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Wednesday, June 18, 2008

Understanding the Eleven Plus Child

We would need a strong and powerful leader to have the presence and power to change the nature and content of the Eleven Plus examinations. We have had leaders in the past who were ahead of their time and had the ability to embrace the future.

Many of us will have a great respect for Boudica. She was a war leader who fought the Romans. She was against the laws, taxes and slavery. She would have been a person who would have carried all before her and would have been able to talk to the `Eleven Plus Test Writers’ and demanded that they change much more than the style of Eleven Plus questions. She would have forced the `experts’ to rethink the nature and the content of the Eleven Plus examinations.

The next person we would need would have to be Piaget. He was concerned with the way a child’s mind worked – both as a means of understanding and educating the child. He used two main methods in his research. In the first he recorded everything that was said by the child over a period of time. The other method was a series of standard questions or tasks. He was not concerned with age levels but with how the brain and intellect of a human unfolded.

There is another group of people that we would need to bring to the party. The Hadlow Report of 1926 stated:

“There is a tide which begins to rise in the veins of youth at the age of 11 or 12. It is called by the name of adolescence. If that tide can be taken at the flood, and a new voyage began in the strength and along the flow of its current, we think that it will move on to fortunate.” These words did so much to convince educators and administrators that transfer should take place at the age of eleven. At that time the school leaving age was fourteen so eleven was selected because it gave enough time for a form of senior education.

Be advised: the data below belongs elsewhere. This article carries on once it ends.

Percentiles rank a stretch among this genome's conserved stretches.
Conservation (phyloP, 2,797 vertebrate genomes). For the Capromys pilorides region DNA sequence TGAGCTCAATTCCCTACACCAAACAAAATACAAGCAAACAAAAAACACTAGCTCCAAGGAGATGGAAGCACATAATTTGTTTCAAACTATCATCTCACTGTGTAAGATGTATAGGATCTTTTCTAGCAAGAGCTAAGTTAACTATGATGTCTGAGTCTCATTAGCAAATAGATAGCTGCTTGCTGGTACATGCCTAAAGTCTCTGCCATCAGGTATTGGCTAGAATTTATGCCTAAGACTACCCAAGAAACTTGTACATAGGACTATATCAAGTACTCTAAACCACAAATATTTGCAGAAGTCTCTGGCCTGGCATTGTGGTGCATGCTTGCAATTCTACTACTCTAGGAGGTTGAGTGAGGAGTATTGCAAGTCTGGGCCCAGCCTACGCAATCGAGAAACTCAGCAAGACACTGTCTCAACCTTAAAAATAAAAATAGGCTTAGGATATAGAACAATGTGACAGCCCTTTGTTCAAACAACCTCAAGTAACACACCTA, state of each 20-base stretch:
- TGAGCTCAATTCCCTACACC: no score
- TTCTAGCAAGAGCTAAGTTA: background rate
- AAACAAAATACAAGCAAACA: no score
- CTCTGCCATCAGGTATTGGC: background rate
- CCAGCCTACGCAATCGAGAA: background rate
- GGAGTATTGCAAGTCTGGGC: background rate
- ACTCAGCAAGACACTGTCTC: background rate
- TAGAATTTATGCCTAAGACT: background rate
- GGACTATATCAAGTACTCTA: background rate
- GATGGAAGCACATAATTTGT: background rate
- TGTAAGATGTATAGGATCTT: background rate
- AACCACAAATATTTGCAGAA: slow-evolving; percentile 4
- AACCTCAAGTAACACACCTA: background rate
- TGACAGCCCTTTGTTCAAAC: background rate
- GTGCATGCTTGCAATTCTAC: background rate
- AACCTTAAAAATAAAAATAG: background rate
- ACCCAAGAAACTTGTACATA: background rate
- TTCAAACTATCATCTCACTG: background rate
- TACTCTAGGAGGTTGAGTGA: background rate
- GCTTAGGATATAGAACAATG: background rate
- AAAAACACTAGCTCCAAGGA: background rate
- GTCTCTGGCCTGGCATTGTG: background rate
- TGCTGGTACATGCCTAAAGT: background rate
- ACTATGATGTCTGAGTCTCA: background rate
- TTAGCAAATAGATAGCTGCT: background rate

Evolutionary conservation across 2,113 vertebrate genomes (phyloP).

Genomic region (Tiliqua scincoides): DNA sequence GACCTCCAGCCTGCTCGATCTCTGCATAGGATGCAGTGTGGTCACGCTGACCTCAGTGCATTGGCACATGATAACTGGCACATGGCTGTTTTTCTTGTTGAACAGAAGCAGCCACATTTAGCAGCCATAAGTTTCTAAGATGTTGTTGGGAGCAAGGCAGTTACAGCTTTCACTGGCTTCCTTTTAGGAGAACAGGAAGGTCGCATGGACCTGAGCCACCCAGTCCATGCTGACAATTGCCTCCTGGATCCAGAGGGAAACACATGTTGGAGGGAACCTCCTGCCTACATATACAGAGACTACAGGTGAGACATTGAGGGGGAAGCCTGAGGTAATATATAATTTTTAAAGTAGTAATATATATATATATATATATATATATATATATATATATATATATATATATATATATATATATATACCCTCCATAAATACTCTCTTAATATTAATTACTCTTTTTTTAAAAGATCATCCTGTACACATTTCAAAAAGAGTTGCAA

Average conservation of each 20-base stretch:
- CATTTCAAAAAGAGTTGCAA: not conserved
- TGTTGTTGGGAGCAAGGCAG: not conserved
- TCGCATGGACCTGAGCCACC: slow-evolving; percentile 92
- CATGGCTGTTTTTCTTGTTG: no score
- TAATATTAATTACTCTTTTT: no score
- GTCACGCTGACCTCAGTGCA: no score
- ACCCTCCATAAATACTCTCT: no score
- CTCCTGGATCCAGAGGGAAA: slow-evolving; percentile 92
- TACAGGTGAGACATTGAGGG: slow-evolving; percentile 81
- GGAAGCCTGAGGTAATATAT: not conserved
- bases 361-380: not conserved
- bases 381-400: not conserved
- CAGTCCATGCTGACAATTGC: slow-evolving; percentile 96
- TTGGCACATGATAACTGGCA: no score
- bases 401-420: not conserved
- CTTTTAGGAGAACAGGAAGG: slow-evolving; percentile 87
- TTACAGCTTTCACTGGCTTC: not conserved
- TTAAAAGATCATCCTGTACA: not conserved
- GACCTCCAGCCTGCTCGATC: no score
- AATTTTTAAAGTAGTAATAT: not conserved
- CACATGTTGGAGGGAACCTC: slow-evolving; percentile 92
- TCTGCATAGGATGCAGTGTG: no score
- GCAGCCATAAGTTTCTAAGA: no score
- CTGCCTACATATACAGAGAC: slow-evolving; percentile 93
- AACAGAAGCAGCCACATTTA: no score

To make changes in the Eleven Plus we need people who can take up a cause, understand how children develop and have the authority to be able to force change.

There is no doubt that some parents will do their best to help their child towards the Eleven Plus examinations – but at the same time will offer a little prayer to Boudica, Piaget and the authors of the Hadlow Report. The reason for the prayers is that many parents will have experienced that `tide’ which just seems to rise in eleven year olds at time.

When the inevitable tide rises in their child, mothers and fathers will need to show the leadership of Boudica, the understanding of Piaget and the ability of Hadlow to recognise that if we go with the flow all will `move on to fortunate’.

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